Asia is primed to be the economic powerhouse this decade. Contributing to more than half of the world’s population and a growing middle income society, Asia’s economies are set to keep pumping with China at the heart of the region’s growth.
The World Bank predicts that by 2025, China will contribute one-third of the global economy, more than any other economy in the world.
Together with ASEAN and the Indian Sub-Continent, Asia is seen as the key region for many new entrants, mainly in retail, food-service and hospitality sectors. Franchised restaurant chains from the United States and the European Union are making a bee-line to establish footholds as the cost of operating these businesses are more affordable in Asia compared to their own domestic markets. Today, major US franchise restaurant chains like KFC and McDonald’s have larger sales contribution from their Asian operations compared to US although their presence in Asia is relatively shorter than their home markets.
Hence, many US franchise owners are under the impression that developing in Asia is more straightforward and easier. In fact, many franchise restaurant chains after KFC and McDonald’s have used a singular Asian strategy to develop their presence in Asia. It primarily focuses on a large population base, growing disposable income, low labour costs, affordable rentals and food costs, with cheap utilities.
Today, while the Asia region still offers a large growth potential for such business franchises, it is actually a myriad of very diverse complexities. Each emerging market in ASEAN is different from the other in terms of culture, tradition, race, religion, eating-out habits, local dietary and staple items. Whilstsome ASEAN countries continue to offer low wages and rent, their supply chain and utilities infrastructures are weak and not well developed, giving rise to higher operating costs than expected. This is especially prevalent in some of the land-locked markets of Indo-China.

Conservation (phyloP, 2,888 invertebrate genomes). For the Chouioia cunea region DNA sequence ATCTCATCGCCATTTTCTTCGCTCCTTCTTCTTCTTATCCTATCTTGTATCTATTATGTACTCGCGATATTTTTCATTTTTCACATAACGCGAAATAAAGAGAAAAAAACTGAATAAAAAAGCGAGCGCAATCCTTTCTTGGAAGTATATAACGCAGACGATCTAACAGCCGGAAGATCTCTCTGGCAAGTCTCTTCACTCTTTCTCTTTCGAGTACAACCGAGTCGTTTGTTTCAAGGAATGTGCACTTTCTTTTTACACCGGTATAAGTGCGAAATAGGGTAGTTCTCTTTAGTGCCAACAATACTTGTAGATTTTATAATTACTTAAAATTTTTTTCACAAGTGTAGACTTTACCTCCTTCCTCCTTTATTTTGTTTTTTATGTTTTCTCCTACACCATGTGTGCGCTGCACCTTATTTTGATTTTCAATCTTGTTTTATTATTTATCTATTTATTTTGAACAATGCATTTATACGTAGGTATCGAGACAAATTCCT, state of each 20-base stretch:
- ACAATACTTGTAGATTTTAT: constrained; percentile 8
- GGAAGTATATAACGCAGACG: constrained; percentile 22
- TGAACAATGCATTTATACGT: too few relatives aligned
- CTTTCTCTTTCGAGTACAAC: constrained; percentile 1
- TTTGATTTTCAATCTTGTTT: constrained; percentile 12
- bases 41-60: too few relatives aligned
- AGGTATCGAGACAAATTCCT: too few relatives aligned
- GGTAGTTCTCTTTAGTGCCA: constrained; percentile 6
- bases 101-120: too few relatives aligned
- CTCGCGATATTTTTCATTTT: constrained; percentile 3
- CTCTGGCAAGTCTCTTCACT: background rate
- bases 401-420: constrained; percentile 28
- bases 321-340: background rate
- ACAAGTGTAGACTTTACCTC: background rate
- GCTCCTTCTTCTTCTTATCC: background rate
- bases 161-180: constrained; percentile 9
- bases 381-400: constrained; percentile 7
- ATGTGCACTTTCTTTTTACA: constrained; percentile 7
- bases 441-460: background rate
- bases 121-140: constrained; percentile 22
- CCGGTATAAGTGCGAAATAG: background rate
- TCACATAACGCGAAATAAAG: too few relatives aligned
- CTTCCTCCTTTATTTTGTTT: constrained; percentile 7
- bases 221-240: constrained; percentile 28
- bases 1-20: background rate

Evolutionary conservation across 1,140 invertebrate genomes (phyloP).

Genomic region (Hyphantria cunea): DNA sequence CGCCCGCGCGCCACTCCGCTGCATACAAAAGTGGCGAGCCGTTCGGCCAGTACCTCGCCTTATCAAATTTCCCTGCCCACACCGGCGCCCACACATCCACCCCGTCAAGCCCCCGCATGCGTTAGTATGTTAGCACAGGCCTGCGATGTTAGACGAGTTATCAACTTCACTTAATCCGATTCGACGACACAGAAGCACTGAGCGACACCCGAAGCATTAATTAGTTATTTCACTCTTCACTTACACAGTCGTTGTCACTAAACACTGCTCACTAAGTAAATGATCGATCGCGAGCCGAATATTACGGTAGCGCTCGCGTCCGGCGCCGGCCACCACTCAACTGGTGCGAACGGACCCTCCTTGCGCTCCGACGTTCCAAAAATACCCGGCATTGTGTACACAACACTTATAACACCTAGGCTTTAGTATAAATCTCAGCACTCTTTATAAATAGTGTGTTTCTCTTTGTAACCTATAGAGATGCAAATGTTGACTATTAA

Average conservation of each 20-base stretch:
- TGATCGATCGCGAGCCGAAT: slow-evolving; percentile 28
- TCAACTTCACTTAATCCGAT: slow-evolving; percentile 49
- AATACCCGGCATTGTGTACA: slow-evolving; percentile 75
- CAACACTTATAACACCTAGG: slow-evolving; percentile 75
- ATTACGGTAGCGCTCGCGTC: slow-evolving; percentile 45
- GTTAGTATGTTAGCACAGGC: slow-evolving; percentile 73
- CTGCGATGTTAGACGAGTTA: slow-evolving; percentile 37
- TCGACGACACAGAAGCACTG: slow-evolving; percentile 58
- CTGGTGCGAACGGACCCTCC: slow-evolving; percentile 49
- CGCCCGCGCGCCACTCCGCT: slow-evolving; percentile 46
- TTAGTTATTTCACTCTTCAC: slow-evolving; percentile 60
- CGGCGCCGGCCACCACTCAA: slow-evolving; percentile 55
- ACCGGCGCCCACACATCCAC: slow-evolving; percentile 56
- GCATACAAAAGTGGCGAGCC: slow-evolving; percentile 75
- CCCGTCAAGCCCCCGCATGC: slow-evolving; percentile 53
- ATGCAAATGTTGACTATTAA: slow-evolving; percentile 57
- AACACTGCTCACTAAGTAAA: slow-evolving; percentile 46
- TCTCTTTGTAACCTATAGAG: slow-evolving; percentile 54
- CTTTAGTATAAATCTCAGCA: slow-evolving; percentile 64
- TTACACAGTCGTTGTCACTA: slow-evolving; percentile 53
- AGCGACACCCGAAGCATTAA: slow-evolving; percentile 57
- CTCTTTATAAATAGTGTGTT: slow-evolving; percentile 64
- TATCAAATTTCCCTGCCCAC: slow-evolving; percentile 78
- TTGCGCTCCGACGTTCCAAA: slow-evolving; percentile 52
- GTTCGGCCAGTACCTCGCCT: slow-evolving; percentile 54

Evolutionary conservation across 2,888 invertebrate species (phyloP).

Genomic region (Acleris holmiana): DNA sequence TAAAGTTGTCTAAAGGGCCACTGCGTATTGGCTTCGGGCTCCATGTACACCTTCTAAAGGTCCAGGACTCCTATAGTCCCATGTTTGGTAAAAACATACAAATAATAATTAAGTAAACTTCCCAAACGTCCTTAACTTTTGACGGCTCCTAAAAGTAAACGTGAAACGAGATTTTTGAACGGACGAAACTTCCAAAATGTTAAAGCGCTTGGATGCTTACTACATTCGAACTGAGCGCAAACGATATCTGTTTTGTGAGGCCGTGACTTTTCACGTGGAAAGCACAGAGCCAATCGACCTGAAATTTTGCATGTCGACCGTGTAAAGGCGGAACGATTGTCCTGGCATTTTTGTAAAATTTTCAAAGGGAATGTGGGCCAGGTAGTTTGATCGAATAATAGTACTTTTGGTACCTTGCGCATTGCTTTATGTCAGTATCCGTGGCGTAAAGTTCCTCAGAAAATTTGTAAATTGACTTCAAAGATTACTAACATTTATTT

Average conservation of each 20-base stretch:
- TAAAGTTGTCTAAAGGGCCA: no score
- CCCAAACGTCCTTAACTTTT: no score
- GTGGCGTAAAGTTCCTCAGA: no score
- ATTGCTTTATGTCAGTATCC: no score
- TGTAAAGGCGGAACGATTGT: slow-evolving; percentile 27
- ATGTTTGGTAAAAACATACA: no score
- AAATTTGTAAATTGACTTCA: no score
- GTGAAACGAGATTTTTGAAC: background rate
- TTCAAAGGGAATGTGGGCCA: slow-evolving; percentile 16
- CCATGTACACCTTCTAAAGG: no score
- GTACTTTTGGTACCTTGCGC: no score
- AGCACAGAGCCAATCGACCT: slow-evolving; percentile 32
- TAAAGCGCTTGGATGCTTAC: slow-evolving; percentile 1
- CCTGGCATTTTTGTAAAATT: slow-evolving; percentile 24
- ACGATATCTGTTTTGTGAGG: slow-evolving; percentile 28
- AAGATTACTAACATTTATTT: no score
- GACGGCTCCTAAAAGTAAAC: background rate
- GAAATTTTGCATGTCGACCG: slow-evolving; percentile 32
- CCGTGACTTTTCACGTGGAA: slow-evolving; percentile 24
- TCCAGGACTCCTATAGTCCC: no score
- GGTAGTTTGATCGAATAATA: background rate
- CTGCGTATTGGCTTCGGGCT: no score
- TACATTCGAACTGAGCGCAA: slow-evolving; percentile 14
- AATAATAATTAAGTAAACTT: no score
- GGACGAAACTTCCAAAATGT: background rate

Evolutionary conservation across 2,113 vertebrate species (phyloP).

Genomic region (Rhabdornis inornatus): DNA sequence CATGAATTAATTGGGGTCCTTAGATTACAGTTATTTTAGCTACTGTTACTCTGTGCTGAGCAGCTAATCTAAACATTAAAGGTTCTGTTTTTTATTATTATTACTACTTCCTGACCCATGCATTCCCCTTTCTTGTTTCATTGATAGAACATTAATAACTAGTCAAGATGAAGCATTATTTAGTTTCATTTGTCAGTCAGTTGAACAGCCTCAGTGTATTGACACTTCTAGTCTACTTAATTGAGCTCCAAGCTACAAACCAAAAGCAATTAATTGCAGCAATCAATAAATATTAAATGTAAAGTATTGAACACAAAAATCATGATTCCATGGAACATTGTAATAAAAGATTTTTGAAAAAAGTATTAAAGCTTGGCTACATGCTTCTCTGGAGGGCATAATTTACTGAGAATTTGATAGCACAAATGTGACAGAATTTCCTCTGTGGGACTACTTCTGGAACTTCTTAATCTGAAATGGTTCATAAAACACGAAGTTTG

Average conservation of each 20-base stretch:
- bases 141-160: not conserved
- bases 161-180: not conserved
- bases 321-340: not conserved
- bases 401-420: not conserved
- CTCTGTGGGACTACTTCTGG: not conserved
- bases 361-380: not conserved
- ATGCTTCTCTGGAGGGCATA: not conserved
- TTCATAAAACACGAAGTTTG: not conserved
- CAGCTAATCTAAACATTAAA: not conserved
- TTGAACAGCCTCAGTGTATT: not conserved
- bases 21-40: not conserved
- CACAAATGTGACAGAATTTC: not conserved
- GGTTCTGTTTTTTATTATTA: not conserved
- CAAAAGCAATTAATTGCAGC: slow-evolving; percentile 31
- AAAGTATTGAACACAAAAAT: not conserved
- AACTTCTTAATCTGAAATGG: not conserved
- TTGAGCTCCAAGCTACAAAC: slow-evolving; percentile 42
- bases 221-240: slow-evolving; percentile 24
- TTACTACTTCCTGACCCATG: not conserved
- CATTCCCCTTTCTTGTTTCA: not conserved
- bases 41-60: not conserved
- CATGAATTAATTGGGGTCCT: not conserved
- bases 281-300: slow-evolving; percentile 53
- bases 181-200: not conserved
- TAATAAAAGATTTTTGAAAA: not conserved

Hence, the barriers to entry in establishing a presence in Asia is different from one country to another. Some like Singapore, which offers convenient legal and business entity set-ups, have high labour and occupancy costs. Whilst in markets like Thailand and Philippines, where wages and commercial rents are still very affordable, it takes longer periods to obtain the necessary regulatory approvals from authorities. With others, supply chain infrastructure can be a logistical nightmare as in Indonesia, which traverses four time zones, has more than thirteen thousand islands and over thirty dialect groups.
Ultimately, overseas business and franchise owners will find it more difficult to establish a presence in Asia if they continue to see Asia as a single territory with very large business potential, but discounting the complexities of managing some of the diverse differences mentioned above.
In the end, building and developing success in Asia will require expert assistance and knowledge from groups who possess an intimate understanding of operating in these markets. Even then, the continuing changes in market trends and economic growth will mean that such challenges will have to be treated with greater care before a business can be successful.
Contributed By: KHOO Teck Kim – Director, Vietnam Franchises Ltd.